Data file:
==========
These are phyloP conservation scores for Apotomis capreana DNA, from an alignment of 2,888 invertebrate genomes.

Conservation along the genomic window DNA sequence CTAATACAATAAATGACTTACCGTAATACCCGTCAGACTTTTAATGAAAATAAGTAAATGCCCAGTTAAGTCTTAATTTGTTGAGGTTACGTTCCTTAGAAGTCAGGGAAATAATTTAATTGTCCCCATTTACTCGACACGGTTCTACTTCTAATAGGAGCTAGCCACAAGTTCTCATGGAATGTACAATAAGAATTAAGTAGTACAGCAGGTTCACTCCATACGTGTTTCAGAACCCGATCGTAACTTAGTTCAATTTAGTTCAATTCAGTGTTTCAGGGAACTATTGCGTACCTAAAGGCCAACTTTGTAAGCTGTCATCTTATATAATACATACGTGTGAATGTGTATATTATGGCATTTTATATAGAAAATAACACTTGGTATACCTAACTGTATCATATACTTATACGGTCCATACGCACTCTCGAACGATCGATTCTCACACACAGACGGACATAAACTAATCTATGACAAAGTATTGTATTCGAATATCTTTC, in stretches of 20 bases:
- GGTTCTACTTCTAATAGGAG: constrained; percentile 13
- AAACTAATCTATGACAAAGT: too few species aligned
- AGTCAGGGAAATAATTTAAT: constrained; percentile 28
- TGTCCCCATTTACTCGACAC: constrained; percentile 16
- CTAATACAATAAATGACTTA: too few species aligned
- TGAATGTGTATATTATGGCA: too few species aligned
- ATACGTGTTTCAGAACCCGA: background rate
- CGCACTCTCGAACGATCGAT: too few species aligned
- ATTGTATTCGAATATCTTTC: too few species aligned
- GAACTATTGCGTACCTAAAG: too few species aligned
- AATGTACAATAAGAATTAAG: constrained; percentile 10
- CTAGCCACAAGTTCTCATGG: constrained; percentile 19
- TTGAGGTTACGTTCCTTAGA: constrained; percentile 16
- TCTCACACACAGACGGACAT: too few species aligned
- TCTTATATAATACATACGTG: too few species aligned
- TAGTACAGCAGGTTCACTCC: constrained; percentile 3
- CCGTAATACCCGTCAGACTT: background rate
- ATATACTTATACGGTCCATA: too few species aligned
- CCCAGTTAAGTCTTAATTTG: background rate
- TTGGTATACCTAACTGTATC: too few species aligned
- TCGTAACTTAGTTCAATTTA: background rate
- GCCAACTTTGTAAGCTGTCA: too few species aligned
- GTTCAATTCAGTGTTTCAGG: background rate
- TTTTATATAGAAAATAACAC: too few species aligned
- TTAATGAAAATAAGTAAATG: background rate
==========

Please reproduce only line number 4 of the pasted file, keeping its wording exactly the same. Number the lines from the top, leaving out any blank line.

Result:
- AAACTAATCTATGACAAAGT: too few species aligned